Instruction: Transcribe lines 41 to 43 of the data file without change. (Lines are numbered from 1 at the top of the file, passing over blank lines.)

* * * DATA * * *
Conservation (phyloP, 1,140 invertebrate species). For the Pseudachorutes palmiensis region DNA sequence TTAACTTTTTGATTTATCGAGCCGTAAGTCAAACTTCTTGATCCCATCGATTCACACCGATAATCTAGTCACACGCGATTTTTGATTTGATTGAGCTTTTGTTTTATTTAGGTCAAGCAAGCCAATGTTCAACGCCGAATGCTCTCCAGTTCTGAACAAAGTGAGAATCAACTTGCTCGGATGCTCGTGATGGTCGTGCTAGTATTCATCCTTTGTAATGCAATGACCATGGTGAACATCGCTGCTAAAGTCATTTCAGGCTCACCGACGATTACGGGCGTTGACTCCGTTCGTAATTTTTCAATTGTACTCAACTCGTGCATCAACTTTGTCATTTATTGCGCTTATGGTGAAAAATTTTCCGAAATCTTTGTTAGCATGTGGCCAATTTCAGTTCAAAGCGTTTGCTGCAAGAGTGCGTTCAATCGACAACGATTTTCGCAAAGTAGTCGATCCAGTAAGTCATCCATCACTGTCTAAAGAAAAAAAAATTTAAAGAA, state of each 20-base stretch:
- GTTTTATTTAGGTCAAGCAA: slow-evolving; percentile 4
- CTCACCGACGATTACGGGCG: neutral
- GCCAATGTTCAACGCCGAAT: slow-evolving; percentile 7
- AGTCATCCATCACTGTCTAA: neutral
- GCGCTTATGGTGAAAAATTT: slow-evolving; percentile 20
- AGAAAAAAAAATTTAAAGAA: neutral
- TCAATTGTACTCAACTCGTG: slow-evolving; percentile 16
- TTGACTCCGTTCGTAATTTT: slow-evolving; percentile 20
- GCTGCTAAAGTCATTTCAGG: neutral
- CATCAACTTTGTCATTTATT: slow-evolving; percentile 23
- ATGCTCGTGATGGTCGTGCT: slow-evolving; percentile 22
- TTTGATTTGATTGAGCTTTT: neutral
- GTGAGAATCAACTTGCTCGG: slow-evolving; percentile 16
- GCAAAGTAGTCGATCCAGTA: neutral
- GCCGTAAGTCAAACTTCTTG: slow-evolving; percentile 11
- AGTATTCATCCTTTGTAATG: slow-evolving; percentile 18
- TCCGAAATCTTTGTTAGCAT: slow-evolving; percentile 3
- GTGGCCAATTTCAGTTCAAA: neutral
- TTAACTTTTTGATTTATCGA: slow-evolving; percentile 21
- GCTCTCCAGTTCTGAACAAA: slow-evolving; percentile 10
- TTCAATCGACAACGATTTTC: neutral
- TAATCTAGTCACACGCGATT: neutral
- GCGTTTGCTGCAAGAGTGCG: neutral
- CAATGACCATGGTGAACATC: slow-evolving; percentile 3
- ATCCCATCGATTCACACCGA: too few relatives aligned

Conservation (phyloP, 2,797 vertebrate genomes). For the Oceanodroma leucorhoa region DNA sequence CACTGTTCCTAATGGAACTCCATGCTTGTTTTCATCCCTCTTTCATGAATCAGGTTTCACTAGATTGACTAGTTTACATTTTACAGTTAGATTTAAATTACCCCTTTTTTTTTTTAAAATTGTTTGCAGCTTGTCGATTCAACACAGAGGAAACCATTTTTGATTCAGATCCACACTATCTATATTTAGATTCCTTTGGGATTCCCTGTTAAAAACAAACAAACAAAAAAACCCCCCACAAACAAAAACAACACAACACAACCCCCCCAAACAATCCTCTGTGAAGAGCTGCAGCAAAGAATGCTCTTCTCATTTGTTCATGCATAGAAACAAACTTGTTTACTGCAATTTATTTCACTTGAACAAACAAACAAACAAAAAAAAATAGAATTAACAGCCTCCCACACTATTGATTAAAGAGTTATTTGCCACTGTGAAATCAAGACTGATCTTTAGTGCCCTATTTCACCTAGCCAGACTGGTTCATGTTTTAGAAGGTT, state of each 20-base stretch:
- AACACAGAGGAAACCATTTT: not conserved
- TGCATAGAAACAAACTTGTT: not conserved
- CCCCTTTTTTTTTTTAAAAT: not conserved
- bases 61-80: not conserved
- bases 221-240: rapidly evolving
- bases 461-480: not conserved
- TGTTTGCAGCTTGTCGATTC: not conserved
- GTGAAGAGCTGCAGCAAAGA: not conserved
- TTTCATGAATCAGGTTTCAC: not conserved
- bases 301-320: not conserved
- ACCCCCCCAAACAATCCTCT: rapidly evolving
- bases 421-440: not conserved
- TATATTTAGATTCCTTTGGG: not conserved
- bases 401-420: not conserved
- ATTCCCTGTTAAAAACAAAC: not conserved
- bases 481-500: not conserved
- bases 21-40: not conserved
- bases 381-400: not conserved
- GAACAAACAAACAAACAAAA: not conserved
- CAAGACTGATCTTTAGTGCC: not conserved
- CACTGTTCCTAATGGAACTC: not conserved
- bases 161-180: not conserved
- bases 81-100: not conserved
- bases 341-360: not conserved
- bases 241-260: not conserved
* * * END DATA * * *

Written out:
- bases 401-420: not conserved
- ATTCCCTGTTAAAAACAAAC: not conserved
- bases 481-500: not conserved